Two factors doomed the Japanese attack at Midway before it even began. One was the Battle of the Coral Sea in May. The battle was a tactical victory for Japan, but several strategic ships were damaged or lost, keeping them out of the Battle of Midway. Secondly, the Japanese were unaware that the Americans had cracked their coded messages.
So, on June 4, 1942, Allied forces ambushed the Japanese fleet, sinking four aircraft carriers, a cruiser and two destroyers. Other ships were damaged. Though one American carrier was also lost, Japan no longer had naval supremacy. The Battle of Midway is widely considered the turning point of the war in the Pacific, halting the Japanese advance towards Australia and sending them into retreat.
America and its Allies started island hopping, choosing strategic Japanese possessions to attack as they moved closer and closer to Japan. The battles over tiny outposts in the middle of a vast ocean were surprisingly fierce, as invading forces struggled against deeply entrenched Japanese defenses. But, the Allies had gained the upper hand and were on the offensive.
By the summer of 1944, the successful invasion of Saipan put American bombers within range of Japan. And, it was here that the Allies fully grasped the Japanese concept of 'death before surrender;' nearly 97% of their troops fought to the death and as many as 1,000 civilians committed suicide rather than face an unknown fate at the hand of U.S. soldiers.
Japan's situation was quickly unraveling. Allied forces retook possessions throughout the Pacific and General MacArthur finally returned to reconquer the Philippines in late 1944. The Japanese military initiated desperate strategies to resist an allied invasion. Under-trained pilots, in so-called kamikaze attacks, deliberately crashed their planes into Allied ships. They also dramatically increased the lesser-known strategy of launching balloon bombs destined for the US; one of them killed six people in Oregon.
In early 1945, the U.S. military planned an invasion of two key Japanese possessions, Iwo Jima and Okinawa, followed by a two-part invasion of Japan itself. The Japanese fiercely defended Iwo Jima, just 350 miles from their home shores; a third of all U.S. Marine casualties in the entire war were at Iwo Jima. At Okinawa, a rain of kamikaze attacks inflicted nearly 50,000 American casualties. In both places, Japanese troops refused to surrender, fighting nearly to the last man.
Meanwhile, President Franklin D. Roosevelt died, and Harry Truman became president. While he deliberated the planned invasion of Japan, President Truman learned about the Manhattan Project, a secret program to develop a powerful new weapon: the atomic bomb.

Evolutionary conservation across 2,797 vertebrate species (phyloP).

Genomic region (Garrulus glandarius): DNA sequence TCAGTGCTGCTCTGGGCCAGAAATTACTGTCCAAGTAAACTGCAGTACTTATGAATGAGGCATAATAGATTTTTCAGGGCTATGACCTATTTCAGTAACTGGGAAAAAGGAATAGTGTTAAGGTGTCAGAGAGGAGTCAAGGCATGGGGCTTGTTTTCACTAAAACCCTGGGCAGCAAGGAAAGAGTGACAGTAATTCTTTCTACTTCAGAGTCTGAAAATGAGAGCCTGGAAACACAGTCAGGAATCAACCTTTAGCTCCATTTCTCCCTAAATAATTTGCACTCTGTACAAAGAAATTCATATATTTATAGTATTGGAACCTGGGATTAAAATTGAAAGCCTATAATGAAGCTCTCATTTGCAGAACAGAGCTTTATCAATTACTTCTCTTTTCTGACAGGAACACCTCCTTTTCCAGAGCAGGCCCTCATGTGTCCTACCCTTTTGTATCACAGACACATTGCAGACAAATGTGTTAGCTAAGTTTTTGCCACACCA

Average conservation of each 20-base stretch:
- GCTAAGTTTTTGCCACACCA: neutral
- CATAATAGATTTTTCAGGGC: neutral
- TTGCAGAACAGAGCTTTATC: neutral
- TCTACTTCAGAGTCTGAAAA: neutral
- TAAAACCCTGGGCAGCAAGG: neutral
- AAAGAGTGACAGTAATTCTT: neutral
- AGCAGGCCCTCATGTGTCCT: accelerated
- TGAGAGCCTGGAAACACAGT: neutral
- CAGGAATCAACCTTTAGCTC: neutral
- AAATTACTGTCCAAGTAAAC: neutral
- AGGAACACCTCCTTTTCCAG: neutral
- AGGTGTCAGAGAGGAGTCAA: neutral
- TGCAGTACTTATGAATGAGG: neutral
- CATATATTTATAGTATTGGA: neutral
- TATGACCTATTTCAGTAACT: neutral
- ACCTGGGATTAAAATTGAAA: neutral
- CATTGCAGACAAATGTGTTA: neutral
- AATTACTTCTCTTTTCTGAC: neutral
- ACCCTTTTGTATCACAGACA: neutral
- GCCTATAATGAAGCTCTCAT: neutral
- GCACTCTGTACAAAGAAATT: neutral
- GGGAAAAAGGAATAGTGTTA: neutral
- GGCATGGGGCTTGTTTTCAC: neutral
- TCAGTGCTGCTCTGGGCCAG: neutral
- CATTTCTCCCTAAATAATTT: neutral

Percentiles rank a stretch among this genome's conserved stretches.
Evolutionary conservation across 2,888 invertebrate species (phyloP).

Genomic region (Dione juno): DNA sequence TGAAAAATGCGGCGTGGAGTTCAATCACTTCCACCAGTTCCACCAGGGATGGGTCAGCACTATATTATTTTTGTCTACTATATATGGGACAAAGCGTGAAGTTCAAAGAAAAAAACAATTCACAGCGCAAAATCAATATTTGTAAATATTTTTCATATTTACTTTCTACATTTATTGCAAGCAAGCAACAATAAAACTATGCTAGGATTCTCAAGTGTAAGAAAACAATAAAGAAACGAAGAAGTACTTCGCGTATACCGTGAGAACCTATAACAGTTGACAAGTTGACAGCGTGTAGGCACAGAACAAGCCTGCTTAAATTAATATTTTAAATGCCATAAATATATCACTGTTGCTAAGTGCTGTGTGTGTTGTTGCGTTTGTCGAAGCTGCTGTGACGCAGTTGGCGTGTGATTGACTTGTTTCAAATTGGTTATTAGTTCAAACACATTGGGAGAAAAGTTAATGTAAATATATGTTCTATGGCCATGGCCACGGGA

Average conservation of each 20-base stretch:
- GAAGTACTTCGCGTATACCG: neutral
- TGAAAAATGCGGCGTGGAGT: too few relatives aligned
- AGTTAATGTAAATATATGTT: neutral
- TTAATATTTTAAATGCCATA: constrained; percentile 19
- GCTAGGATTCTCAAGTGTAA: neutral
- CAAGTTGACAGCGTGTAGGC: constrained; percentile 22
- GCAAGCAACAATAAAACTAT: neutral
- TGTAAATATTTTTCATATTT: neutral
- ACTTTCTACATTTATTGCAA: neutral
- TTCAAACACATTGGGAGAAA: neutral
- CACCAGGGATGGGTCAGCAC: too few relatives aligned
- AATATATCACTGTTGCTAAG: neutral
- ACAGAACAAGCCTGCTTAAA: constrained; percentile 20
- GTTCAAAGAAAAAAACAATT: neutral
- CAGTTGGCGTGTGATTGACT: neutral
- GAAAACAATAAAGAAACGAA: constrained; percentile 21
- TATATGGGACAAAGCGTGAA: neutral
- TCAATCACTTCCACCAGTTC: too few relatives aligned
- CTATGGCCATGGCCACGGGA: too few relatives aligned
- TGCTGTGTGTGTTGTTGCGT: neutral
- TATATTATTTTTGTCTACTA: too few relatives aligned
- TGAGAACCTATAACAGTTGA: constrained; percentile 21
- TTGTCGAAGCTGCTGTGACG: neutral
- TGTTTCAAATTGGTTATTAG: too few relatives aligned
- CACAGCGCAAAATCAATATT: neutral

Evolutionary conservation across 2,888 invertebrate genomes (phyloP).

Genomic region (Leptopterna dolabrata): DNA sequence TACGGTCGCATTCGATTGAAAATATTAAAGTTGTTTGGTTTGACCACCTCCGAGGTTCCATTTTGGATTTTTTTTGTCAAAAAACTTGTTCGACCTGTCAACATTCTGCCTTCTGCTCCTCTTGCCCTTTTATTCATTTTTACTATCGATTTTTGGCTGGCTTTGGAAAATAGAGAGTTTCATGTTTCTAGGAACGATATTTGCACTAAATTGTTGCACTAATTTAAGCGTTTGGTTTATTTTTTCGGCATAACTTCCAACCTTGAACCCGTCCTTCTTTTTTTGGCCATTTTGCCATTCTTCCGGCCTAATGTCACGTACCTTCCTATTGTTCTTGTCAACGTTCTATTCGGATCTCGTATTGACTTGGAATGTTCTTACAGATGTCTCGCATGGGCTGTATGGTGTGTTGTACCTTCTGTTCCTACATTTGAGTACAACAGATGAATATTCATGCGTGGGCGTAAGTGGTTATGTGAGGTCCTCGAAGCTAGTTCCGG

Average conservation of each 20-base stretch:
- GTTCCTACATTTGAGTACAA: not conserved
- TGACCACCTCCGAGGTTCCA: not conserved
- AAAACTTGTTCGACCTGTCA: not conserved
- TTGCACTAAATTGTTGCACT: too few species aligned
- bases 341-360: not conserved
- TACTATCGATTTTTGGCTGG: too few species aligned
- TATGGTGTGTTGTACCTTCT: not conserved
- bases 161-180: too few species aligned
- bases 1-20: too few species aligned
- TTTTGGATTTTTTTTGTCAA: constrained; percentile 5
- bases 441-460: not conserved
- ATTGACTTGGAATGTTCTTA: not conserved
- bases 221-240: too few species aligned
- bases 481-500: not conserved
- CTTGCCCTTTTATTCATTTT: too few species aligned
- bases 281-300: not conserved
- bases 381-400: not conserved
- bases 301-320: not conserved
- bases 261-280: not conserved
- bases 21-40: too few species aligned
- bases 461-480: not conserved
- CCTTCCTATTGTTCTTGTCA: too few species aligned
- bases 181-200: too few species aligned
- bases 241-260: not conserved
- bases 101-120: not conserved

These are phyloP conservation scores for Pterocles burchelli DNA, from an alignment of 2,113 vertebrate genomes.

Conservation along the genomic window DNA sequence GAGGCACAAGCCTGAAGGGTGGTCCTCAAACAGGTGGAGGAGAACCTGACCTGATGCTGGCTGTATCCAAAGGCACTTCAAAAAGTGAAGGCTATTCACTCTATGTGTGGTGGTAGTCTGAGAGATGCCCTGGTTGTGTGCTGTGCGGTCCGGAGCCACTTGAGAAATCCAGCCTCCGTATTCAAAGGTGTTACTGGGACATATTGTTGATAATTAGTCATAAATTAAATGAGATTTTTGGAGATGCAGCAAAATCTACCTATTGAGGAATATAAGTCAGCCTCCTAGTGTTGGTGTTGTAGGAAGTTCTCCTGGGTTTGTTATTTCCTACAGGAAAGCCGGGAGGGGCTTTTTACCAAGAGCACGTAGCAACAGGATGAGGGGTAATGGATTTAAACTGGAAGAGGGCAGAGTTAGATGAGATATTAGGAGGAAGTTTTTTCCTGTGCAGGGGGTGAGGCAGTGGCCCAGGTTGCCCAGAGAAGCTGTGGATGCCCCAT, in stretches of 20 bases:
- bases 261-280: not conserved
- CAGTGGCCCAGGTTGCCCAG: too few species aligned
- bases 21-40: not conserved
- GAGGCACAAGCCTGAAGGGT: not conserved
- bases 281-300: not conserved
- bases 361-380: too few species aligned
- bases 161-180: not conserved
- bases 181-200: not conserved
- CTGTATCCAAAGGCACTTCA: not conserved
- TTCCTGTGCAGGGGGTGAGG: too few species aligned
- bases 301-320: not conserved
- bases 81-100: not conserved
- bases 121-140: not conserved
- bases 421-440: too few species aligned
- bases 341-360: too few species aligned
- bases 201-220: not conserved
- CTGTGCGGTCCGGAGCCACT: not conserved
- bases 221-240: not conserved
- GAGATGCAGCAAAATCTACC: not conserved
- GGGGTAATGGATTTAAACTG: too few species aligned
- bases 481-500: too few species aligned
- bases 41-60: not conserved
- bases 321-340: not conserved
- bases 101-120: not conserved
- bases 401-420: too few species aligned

After a decade of regional aggression, Japan attacked Pearl Harbor and other Allied possessions in the Pacific on December 7, 1941, and soon gained an empire stretching over 2.8 million square miles. America lost the critically important Philippine Islands in 1942, leaving thousands of troops to suffer the Bataan Death March.
The death rate for American POWs in the Pacific was about 40%. After the Doolittle Raid in 1942, the Japanese wanted revenge and planned to wipe out America's aircraft carriers at the Battle of Midway. Instead, American planes decimated the Japanese navy and gained the upper hand.
The Allies began island hopping to approach Japan. Japan defended its territory by using kamikaze attacks and fighting to the last man. High casualties at Iwo Jima and Okinawa caused President Harry Truman to reconsider the planned invasion of Japan, especially when he learned about the Manhattan Project.
After you've completed this lesson, you'll be able to:
To unlock this lesson you must be a Study.com Member.
Create your account
Already a member? Log InBack
Did you know… We have over 160 college courses that prepare you to earn credit by exam that is accepted by over 1,500 colleges and universities. You can test out of the first two years of college and save thousands off your degree. Anyone can earn credit-by-exam regardless of age or education level.
To learn more, visit our Earning Credit Page
Not sure what college you want to attend yet? Study.com has thousands of articles about every imaginable degree, area of study and career path that can help you find the school that's right for you.
Back To CourseHistory 104: US History II
14 chapters | 111 lessons | 10 flashcard sets